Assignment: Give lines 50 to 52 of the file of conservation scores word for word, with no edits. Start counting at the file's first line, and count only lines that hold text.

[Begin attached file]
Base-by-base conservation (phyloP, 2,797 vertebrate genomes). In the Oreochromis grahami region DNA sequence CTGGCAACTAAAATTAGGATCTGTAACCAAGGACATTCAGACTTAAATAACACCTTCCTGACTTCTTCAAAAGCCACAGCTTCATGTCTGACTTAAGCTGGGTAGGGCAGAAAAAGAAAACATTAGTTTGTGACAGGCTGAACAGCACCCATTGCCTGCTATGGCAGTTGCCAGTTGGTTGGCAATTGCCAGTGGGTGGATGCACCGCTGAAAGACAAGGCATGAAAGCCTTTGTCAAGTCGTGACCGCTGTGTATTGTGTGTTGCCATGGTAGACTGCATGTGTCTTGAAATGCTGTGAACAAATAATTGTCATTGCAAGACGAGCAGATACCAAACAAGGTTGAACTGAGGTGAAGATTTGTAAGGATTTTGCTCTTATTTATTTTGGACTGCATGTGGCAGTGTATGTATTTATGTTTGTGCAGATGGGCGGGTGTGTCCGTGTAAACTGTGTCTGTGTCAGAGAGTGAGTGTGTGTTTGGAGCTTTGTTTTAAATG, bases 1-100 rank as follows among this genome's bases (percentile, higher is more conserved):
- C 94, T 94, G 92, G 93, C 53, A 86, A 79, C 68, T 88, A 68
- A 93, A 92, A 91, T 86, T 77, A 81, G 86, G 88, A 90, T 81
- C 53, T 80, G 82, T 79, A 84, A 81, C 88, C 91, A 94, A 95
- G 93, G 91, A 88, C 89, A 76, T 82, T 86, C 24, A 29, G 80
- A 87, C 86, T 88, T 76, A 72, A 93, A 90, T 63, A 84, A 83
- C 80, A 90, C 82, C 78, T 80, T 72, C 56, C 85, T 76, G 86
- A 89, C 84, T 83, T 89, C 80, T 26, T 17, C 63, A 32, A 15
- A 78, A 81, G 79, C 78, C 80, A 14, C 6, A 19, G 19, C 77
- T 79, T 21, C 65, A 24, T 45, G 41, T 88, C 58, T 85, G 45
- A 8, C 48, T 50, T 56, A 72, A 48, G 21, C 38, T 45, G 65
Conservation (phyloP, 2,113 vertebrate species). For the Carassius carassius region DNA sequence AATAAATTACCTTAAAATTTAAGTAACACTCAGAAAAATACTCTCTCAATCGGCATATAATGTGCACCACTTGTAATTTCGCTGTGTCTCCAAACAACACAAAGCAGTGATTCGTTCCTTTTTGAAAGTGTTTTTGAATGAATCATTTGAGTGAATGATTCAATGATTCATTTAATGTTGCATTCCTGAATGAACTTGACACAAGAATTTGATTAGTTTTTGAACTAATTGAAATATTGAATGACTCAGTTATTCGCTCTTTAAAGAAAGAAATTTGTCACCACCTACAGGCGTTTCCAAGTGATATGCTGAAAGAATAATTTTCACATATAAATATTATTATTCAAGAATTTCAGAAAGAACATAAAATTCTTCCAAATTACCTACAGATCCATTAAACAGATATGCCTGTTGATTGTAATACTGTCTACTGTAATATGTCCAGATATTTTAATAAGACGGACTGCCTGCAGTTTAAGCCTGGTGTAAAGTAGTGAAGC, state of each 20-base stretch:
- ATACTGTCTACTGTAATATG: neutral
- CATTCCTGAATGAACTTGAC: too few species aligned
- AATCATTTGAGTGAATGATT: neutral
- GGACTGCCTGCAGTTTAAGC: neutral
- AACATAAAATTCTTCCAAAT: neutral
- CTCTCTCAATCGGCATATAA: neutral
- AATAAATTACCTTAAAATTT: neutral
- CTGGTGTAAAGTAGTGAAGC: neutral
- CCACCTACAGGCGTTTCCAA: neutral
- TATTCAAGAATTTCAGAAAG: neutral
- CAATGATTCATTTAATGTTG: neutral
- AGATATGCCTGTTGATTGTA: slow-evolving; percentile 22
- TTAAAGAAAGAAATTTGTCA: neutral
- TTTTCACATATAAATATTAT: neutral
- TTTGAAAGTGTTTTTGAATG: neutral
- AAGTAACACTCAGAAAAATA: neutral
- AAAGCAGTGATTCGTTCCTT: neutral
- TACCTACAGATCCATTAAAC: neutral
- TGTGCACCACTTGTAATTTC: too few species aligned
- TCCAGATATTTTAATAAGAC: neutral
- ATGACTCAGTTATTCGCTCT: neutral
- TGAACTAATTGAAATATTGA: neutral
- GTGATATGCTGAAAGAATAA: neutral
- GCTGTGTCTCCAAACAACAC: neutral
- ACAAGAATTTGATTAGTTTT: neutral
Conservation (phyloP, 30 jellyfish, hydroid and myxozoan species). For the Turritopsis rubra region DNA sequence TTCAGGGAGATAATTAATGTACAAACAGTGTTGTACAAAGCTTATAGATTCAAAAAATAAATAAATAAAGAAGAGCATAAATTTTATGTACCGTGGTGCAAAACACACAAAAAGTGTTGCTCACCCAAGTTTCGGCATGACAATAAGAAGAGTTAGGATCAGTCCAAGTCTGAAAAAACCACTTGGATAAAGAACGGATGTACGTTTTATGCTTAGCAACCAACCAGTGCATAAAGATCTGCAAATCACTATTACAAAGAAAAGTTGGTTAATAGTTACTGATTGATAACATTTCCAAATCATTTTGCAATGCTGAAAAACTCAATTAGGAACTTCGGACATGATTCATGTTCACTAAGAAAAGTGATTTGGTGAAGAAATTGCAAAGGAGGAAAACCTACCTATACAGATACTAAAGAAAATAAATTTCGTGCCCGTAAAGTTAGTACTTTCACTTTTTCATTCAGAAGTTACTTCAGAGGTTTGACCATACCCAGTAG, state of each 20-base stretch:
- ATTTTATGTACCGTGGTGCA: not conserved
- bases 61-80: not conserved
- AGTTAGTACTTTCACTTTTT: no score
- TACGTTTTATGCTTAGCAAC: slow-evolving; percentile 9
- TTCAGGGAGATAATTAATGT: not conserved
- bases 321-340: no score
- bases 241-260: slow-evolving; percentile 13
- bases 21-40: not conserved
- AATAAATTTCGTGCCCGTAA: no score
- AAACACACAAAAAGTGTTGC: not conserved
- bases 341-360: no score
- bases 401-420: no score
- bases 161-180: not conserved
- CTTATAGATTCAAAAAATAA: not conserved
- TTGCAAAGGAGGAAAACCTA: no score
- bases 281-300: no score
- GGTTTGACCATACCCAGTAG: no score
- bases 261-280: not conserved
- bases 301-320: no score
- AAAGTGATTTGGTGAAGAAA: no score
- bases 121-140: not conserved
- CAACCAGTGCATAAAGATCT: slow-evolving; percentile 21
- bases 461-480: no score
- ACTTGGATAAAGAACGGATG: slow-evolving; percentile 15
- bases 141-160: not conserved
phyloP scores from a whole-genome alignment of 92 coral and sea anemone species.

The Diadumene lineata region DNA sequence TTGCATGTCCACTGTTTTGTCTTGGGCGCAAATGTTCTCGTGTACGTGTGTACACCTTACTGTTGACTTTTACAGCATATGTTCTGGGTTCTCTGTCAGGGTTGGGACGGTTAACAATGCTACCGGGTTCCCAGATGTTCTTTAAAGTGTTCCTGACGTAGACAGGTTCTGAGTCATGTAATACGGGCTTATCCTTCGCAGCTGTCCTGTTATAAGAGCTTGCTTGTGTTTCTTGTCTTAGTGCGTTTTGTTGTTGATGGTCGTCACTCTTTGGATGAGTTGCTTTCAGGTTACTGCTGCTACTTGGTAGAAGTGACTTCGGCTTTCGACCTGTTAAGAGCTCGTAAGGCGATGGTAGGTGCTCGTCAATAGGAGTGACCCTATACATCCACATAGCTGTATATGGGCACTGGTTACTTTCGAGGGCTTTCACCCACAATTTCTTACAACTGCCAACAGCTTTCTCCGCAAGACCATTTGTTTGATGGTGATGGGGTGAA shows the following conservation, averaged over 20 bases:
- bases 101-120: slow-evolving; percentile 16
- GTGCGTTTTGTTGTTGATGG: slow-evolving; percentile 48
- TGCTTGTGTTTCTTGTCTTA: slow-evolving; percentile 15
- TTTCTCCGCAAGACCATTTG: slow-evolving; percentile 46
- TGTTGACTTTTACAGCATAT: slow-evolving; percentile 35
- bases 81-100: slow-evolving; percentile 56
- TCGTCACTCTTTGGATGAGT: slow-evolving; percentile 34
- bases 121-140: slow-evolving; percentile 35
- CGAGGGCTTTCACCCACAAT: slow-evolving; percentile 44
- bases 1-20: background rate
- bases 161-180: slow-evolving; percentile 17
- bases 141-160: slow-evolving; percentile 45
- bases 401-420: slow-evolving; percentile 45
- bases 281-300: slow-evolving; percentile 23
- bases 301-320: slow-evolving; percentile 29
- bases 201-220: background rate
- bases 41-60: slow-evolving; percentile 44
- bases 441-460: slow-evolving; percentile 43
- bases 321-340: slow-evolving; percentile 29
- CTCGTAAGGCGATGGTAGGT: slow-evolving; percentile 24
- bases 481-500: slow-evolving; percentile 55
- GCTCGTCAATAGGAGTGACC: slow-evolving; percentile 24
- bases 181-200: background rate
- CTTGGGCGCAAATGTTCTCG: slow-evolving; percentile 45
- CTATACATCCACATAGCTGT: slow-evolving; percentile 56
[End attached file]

- bases 401-420: no score
- bases 161-180: not conserved
- CTTATAGATTCAAAAAATAA: not conserved